[sing-sawng, -song]


verse, or a piece of verse, that is monotonously jingly in rhythm and pattern of pitch.
monotonous rhythmical cadence, tone, or sound.
British. an unrehearsed singing of well-known songs by an audience or other informal, untrained group; a community sing.


monotonous in rhythm and in pitch.

Origin of singsong

First recorded in 1600–10; sing + song Unabridged Based on the Random House Unabridged Dictionary, © Random House, Inc. 2019

Examples from the Web for singsong

Historical Examples of singsong

  • Then she began to cry very prettily in a singsong, high-pitched voice.

    The Gorgeous Girl

    Nalbro Bartley

  • The teacher, in a singsong voice, reads a sentence which the boys shout after him.

  • “All ready, master,” said one of the men in a singsong tone.

    In Honour's Cause

    George Manville Fenn

  • Rose beat time for her sister mockingly, and they answered in singsong.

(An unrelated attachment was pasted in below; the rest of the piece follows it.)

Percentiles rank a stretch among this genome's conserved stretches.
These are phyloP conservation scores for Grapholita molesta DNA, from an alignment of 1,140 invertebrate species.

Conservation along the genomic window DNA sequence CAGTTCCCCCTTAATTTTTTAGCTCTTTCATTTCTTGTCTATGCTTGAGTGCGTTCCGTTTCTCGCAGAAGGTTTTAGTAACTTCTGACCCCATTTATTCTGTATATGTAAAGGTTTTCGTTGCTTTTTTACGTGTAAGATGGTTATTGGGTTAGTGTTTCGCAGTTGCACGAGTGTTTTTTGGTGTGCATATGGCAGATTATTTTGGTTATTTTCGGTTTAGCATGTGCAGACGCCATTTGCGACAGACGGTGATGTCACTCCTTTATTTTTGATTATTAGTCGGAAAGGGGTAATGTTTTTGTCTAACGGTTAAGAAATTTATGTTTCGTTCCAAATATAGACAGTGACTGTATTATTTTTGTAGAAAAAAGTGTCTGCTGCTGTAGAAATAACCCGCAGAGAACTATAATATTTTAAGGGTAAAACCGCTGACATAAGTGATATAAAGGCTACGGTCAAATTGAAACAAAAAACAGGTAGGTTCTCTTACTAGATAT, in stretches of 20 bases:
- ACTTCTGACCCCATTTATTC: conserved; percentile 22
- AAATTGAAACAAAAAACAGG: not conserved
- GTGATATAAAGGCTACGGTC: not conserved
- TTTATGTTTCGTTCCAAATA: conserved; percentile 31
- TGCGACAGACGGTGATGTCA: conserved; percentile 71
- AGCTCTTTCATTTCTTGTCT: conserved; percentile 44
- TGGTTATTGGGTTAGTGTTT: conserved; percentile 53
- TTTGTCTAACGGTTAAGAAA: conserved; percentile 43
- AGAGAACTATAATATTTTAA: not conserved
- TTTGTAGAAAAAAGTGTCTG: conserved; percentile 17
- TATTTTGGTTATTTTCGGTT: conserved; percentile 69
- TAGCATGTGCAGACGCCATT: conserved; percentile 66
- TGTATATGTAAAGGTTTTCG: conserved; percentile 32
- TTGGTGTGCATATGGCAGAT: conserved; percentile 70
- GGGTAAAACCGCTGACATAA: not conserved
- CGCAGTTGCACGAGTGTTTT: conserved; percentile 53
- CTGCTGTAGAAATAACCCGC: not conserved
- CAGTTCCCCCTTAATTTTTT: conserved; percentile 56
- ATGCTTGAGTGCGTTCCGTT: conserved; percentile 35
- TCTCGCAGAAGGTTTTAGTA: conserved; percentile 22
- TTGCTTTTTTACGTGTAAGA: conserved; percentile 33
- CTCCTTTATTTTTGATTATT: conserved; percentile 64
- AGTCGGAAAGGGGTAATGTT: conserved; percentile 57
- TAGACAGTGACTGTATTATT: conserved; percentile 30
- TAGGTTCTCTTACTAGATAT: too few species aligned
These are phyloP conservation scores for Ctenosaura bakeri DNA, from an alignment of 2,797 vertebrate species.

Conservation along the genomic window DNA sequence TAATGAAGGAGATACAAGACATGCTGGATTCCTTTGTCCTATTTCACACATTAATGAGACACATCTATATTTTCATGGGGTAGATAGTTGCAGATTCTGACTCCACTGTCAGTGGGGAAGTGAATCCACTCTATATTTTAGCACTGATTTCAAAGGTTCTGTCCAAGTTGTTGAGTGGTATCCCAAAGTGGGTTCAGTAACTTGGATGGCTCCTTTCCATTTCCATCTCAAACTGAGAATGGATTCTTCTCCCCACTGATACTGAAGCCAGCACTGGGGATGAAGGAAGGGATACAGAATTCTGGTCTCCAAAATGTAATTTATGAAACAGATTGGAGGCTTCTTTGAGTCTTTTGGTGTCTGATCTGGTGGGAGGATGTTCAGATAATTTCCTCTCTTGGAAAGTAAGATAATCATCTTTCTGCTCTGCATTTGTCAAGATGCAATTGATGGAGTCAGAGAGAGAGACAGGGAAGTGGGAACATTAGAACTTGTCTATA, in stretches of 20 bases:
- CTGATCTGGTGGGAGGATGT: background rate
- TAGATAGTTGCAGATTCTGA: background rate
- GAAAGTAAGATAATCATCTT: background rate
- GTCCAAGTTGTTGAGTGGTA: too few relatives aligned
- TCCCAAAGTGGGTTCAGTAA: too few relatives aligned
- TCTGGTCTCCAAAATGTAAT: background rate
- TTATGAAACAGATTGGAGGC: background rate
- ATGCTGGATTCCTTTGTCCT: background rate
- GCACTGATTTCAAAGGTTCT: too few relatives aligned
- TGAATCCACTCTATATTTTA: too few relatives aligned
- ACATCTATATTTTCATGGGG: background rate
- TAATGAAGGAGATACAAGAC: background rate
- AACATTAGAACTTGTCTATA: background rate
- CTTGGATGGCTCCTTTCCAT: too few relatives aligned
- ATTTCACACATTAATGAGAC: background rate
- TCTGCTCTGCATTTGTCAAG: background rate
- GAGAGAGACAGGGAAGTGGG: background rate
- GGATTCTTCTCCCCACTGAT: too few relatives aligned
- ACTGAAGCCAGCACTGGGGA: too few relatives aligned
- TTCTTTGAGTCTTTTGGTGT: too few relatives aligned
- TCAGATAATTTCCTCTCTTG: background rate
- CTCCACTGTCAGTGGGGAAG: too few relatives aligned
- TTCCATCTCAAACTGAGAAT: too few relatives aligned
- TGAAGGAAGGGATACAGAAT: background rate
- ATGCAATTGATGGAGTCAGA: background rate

Otherwise Phyllis

    Meredith Nicholson

  • The singsong of the river pouring through the bridges, filled his ears.

    Three Soldiers

    John Dos Passos

British Dictionary definitions for singsong



an accent, metre, or intonation that is characterized by an alternately rising and falling rhythm, as in a person's voice, piece of verse, etc
British an informal session of singing, esp of popular or traditional songs


having a regular or monotonous rising and falling rhythma singsong accent
Collins English Dictionary - Complete & Unabridged 2012 Digital Edition © William Collins Sons & Co. Ltd. 1979, 1986 © HarperCollins Publishers 1998, 2000, 2003, 2005, 2006, 2007, 2009, 2012